It is four years to the day since the announcement that Professor Sir Alasdair Breckenridge had been appointed Chairman of the MHRA. He was meant to be a figurehead1 and to represent the public face of the Agency. But it never happened and he is not much heard of today2:

Following the 2003 National Audit Office report ("Agency performance information has not so far been designed with the public, as a stakeholder, in mind"), the MHRA commissioned a substantial review of its communications set up.

A report was commissioned from Stonehenge Public Relations Ltd, along with a survey of "key health and social campaigning groups" conducted by PatientView. Both firms had strong industry ties.3

The Stonehenge report, "A case for Change", was delivered to the MHRA in April 2004, and led to the setting up of a whole new communications department in the MHRA. In evidence to the 2004/5 Parliamentary Health Committee enquiry4, Professors Breckenridge and Woods (CEO) both emphasised this was a major initiative, and that they looked forward to impressive results.

It was the MHRA communications department who replied to our recent FOI request about the Agency’s major consultancy projects. There were two points of particular interest in their reply.

First, it is worth noting that due shortly (‘end 2006’) is a report/evaluation that the MHRA commissioned from Ipsos MORI on, Perceptions of the Public and Healthcare Professionals about Risks, Benefits, Communications and Regulations relating to Medicines and Medical Devices. It will surely make important reading, and should be promptly published, warts and all. It's a start ... [See later comment on published findings].

Secondly, the reply to this FOI request pro-actively enclosed a document we hadn’t specifically requested – this was untypical of the MHRA, therefore all the more welcome. The enclosure was a 10-page Agency paper entitled, an "MHRA Communications Strategy Summer 2005 – April 2007: an Agency-wide approach to Communications".

The current strategy enjoins all Agency staff to appreciate that "improving communications is … ‘mission critical’ for the Agency." The thrust is this:

"The MHRA's communications strategy 'in a nutshell'

Get going - build infrastructure and internal awareness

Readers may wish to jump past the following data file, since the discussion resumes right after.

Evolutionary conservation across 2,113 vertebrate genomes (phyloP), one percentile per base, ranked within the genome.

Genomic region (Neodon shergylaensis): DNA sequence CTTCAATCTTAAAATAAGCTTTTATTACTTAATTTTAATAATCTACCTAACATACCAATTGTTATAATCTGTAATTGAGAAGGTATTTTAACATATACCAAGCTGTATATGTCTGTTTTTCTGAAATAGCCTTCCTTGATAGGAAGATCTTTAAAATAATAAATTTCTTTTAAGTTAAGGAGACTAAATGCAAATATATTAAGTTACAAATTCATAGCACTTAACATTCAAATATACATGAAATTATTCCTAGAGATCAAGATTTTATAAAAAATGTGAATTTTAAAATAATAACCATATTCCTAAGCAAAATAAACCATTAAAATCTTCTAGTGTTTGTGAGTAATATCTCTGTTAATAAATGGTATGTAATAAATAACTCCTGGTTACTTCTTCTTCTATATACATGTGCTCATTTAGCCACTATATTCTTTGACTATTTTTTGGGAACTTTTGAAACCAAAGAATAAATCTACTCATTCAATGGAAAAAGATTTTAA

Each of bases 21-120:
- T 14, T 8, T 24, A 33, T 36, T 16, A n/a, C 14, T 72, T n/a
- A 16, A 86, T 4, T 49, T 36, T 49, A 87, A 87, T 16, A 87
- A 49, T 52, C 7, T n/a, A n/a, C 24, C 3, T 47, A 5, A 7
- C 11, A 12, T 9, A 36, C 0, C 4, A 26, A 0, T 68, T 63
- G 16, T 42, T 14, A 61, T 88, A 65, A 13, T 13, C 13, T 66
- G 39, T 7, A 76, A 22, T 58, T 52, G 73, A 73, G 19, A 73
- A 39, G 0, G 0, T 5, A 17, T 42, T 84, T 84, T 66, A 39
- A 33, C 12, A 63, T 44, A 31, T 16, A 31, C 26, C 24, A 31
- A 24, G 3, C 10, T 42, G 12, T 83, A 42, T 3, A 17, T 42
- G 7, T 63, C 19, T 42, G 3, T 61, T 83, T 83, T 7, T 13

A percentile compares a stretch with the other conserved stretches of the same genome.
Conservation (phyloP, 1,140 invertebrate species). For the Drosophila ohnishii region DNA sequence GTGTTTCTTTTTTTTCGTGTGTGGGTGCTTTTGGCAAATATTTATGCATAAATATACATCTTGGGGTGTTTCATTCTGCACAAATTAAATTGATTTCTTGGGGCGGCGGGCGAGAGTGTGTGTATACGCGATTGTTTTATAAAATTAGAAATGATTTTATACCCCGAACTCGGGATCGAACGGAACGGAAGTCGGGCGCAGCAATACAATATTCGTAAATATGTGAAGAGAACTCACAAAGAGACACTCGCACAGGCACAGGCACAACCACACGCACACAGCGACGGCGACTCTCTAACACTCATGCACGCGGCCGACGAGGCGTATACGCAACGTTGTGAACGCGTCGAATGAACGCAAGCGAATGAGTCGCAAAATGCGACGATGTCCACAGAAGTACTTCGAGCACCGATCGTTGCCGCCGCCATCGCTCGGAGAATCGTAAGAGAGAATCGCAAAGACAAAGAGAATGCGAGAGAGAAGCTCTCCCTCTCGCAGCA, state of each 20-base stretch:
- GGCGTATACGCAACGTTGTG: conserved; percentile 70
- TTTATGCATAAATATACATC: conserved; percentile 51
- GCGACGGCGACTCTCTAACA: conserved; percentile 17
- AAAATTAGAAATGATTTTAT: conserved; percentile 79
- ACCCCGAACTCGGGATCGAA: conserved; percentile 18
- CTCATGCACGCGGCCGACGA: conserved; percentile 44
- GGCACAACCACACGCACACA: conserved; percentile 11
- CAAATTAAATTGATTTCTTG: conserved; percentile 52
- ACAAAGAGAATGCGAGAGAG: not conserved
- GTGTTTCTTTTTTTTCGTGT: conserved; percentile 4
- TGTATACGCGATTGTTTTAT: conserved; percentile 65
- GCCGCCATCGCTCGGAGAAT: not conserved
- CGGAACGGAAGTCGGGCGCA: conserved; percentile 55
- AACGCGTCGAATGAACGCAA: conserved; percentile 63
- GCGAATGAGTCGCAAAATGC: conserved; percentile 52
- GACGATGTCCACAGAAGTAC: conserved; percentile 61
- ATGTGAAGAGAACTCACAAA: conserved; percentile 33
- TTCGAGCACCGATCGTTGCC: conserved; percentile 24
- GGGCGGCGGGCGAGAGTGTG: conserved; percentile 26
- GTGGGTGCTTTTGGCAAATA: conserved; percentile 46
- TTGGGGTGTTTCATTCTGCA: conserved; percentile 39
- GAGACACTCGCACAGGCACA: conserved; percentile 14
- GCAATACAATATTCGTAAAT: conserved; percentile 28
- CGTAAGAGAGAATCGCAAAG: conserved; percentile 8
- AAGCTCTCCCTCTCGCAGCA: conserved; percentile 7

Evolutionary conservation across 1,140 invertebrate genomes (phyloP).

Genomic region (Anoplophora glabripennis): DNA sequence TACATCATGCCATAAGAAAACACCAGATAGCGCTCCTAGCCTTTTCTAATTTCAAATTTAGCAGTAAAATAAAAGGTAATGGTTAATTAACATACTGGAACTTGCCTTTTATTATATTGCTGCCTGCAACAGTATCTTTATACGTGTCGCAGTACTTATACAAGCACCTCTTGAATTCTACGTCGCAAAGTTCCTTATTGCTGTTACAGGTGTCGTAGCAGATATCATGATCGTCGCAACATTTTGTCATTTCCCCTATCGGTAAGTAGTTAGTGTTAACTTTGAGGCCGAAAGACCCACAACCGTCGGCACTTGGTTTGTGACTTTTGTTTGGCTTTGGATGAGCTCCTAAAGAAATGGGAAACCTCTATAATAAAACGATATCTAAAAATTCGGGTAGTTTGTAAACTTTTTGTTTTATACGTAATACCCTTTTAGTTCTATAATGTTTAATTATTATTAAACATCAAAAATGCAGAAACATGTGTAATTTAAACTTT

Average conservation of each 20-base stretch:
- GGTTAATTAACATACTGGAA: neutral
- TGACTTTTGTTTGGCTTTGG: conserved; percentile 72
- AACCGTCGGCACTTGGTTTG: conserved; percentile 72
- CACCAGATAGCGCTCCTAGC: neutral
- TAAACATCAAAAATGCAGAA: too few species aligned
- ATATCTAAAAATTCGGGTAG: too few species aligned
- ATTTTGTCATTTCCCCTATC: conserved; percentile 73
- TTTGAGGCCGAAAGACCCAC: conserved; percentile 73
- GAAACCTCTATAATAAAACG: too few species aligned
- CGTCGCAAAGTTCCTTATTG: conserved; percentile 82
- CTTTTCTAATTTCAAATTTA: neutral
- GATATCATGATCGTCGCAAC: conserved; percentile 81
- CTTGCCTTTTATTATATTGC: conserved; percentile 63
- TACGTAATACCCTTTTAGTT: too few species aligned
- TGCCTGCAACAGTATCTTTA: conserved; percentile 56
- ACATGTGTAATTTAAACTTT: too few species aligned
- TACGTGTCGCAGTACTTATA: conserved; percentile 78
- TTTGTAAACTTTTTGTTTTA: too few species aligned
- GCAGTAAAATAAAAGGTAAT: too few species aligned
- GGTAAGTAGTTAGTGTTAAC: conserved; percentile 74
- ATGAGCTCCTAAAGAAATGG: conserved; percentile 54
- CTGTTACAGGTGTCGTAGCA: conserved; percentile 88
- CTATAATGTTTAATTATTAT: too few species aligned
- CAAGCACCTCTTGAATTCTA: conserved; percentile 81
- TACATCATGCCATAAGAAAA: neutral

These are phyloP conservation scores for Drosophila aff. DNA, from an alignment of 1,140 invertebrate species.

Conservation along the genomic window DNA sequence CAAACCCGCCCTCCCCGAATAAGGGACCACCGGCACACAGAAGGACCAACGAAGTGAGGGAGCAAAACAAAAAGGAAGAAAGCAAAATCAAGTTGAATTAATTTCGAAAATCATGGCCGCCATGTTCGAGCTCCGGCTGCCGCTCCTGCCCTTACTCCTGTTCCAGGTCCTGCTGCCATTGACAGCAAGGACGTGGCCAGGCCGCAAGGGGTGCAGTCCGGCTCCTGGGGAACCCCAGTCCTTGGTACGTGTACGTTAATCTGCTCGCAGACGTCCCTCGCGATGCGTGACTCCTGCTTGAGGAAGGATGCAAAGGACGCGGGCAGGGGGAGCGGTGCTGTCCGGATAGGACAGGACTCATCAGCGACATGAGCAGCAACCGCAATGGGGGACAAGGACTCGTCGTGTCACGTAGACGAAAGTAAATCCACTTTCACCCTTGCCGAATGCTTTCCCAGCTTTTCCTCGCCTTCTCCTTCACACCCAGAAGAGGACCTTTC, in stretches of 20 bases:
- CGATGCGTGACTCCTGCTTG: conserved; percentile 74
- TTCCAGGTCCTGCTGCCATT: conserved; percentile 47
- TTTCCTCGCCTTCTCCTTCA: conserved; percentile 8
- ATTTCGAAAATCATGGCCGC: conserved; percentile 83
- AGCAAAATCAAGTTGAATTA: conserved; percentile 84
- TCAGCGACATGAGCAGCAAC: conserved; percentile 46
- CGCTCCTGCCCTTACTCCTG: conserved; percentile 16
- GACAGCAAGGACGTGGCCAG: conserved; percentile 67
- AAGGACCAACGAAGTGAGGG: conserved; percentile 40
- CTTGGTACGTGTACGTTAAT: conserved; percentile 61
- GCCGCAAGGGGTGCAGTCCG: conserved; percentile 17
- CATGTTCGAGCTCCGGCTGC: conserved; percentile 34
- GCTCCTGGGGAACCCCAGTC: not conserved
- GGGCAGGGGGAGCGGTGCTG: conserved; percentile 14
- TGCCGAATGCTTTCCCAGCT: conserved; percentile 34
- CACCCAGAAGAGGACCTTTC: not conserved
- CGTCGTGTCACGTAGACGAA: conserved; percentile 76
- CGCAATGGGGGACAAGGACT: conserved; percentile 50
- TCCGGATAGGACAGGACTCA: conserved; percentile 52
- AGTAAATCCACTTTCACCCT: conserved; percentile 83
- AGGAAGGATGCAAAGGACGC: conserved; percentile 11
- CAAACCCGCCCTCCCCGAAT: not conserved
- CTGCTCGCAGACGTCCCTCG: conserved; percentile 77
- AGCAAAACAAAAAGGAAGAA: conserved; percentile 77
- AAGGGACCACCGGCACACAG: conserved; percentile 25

Get known - increase recognition and differentiation from other organisations
Get out there - ensuring that the information we deliver is widely available and readily accessible
Get listening - ensure that communication is genuinely two-way
Get trusted - continue to do all of this consistently, no matter how hard it may be on any given issue."

By these standards, the MHRA’s Vigilance and Risk Management of Medicines (VRMM) Division still seems pretty clueless. Agent Fawbert’s most recent communication about the Seroxat/paroxetine ‘placebo suicides’ seems far off the issues, as if intoxicated with the Divisional spirit.

It is that much harder to tolerate the VRMM Division’s quality of output - while the MHRA Communication people thump on about a commitment to straight talk, plain dealing and earning trust. Improving communications is indeed ‘mission critical’ for the Agency" as a whole.


[1] "Professor Breckenridge's particular responsibilities will include representing the new agency and its decisions in public …", as well as overseeing the Board and the strategic management of the agency. (DoH press release, 28/11/2002). BACK
[2] "Your search - "alasdair breckenridge" - did not match any documents" - Google News  BACK
[3] The prime mover at Stonehenge, Geoff Potter, used to head the public relations department at GlaxoSmithKline. PatientView describes itself as "a global research and publishing organisation that works closely with health and social campaigning groups worldwide", and has many relationships with pharmaceutical companies, and public relations and advertising agencies (e.g. AstraZeneca, Burson-Marsteller, Eli Lilly, Hill & Knowlton, Johnson & Johnson, Merck Sharp & Dohme, Nefarma, Novartis, PhRMA, Roche, Sudler & Hennessey, and World Market Research Corporation.) The Stonehenge/PatientView report was "Confidential to MHRA", but is now available from the MHRA, under FOIA.   BACK
[4] See, for example, the evidence given at Q76 and Q778 in Vol 2 of the House of Commons Health Committee report (2005) on, The Influence of the Pharmaceutical Industry.  BACK

Charles Medawar
27 November 2006


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